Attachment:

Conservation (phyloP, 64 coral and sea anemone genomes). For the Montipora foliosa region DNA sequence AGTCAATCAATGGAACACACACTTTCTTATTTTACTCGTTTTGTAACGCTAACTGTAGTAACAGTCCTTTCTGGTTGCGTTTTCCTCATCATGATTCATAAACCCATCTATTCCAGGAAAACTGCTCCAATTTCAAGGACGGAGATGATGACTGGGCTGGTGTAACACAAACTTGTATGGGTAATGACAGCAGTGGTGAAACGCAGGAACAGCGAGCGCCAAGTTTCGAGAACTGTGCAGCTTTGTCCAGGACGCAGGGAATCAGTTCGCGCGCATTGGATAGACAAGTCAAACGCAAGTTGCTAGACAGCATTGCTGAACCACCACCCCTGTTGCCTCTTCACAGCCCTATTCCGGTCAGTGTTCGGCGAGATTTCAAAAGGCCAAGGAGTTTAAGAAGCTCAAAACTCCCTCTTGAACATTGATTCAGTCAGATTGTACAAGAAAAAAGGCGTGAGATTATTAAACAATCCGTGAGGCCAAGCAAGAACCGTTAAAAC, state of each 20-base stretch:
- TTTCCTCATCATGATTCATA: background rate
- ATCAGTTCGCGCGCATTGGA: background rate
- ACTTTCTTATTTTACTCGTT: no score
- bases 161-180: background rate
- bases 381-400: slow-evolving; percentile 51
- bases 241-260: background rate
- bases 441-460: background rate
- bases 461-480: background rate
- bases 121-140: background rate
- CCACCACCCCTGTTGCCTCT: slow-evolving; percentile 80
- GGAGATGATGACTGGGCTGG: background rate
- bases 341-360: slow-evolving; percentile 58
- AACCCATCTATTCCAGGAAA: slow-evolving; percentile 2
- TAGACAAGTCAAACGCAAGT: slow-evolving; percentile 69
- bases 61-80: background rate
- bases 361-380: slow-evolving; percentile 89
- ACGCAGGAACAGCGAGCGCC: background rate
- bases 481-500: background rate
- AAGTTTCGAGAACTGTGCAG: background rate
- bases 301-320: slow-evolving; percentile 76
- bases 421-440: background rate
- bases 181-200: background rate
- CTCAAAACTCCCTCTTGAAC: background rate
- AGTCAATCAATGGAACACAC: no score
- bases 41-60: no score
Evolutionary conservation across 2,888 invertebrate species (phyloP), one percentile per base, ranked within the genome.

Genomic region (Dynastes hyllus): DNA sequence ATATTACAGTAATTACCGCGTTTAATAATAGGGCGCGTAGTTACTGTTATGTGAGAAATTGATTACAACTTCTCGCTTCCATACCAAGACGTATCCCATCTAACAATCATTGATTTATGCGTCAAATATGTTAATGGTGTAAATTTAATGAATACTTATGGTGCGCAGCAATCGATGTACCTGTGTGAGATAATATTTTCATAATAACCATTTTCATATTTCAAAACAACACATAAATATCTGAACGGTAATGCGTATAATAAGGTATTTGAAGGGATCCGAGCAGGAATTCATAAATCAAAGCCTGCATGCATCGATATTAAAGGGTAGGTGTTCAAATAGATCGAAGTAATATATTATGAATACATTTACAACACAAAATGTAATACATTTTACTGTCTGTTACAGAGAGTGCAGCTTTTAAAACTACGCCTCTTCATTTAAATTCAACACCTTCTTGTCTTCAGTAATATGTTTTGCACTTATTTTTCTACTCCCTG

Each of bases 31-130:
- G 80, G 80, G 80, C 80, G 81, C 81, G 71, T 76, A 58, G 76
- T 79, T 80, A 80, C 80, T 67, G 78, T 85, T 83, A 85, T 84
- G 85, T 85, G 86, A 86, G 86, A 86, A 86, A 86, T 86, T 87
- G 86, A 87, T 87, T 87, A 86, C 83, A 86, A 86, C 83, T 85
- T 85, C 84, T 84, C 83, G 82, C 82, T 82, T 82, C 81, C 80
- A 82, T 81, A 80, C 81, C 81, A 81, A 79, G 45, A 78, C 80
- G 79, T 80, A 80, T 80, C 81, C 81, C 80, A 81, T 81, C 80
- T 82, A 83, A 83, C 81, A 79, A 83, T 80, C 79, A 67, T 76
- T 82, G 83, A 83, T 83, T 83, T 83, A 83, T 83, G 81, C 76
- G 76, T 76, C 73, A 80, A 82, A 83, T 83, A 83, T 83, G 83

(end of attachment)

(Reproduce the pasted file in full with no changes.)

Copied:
Conservation (phyloP, 64 coral and sea anemone genomes). For the Montipora foliosa region DNA sequence AGTCAATCAATGGAACACACACTTTCTTATTTTACTCGTTTTGTAACGCTAACTGTAGTAACAGTCCTTTCTGGTTGCGTTTTCCTCATCATGATTCATAAACCCATCTATTCCAGGAAAACTGCTCCAATTTCAAGGACGGAGATGATGACTGGGCTGGTGTAACACAAACTTGTATGGGTAATGACAGCAGTGGTGAAACGCAGGAACAGCGAGCGCCAAGTTTCGAGAACTGTGCAGCTTTGTCCAGGACGCAGGGAATCAGTTCGCGCGCATTGGATAGACAAGTCAAACGCAAGTTGCTAGACAGCATTGCTGAACCACCACCCCTGTTGCCTCTTCACAGCCCTATTCCGGTCAGTGTTCGGCGAGATTTCAAAAGGCCAAGGAGTTTAAGAAGCTCAAAACTCCCTCTTGAACATTGATTCAGTCAGATTGTACAAGAAAAAAGGCGTGAGATTATTAAACAATCCGTGAGGCCAAGCAAGAACCGTTAAAAC, state of each 20-base stretch:
- TTTCCTCATCATGATTCATA: background rate
- ATCAGTTCGCGCGCATTGGA: background rate
- ACTTTCTTATTTTACTCGTT: no score
- bases 161-180: background rate
- bases 381-400: slow-evolving; percentile 51
- bases 241-260: background rate
- bases 441-460: background rate
- bases 461-480: background rate
- bases 121-140: background rate
- CCACCACCCCTGTTGCCTCT: slow-evolving; percentile 80
- GGAGATGATGACTGGGCTGG: background rate
- bases 341-360: slow-evolving; percentile 58
- AACCCATCTATTCCAGGAAA: slow-evolving; percentile 2
- TAGACAAGTCAAACGCAAGT: slow-evolving; percentile 69
- bases 61-80: background rate
- bases 361-380: slow-evolving; percentile 89
- ACGCAGGAACAGCGAGCGCC: background rate
- bases 481-500: background rate
- AAGTTTCGAGAACTGTGCAG: background rate
- bases 301-320: slow-evolving; percentile 76
- bases 421-440: background rate
- bases 181-200: background rate
- CTCAAAACTCCCTCTTGAAC: background rate
- AGTCAATCAATGGAACACAC: no score
- bases 41-60: no score
Evolutionary conservation across 2,888 invertebrate species (phyloP), one percentile per base, ranked within the genome.

Genomic region (Dynastes hyllus): DNA sequence ATATTACAGTAATTACCGCGTTTAATAATAGGGCGCGTAGTTACTGTTATGTGAGAAATTGATTACAACTTCTCGCTTCCATACCAAGACGTATCCCATCTAACAATCATTGATTTATGCGTCAAATATGTTAATGGTGTAAATTTAATGAATACTTATGGTGCGCAGCAATCGATGTACCTGTGTGAGATAATATTTTCATAATAACCATTTTCATATTTCAAAACAACACATAAATATCTGAACGGTAATGCGTATAATAAGGTATTTGAAGGGATCCGAGCAGGAATTCATAAATCAAAGCCTGCATGCATCGATATTAAAGGGTAGGTGTTCAAATAGATCGAAGTAATATATTATGAATACATTTACAACACAAAATGTAATACATTTTACTGTCTGTTACAGAGAGTGCAGCTTTTAAAACTACGCCTCTTCATTTAAATTCAACACCTTCTTGTCTTCAGTAATATGTTTTGCACTTATTTTTCTACTCCCTG

Each of bases 31-130:
- G 80, G 80, G 80, C 80, G 81, C 81, G 71, T 76, A 58, G 76
- T 79, T 80, A 80, C 80, T 67, G 78, T 85, T 83, A 85, T 84
- G 85, T 85, G 86, A 86, G 86, A 86, A 86, A 86, T 86, T 87
- G 86, A 87, T 87, T 87, A 86, C 83, A 86, A 86, C 83, T 85
- T 85, C 84, T 84, C 83, G 82, C 82, T 82, T 82, C 81, C 80
- A 82, T 81, A 80, C 81, C 81, A 81, A 79, G 45, A 78, C 80
- G 79, T 80, A 80, T 80, C 81, C 81, C 80, A 81, T 81, C 80
- T 82, A 83, A 83, C 81, A 79, A 83, T 80, C 79, A 67, T 76
- T 82, G 83, A 83, T 83, T 83, T 83, A 83, T 83, G 81, C 76
- G 76, T 76, C 73, A 80, A 82, A 83, T 83, A 83, T 83, G 83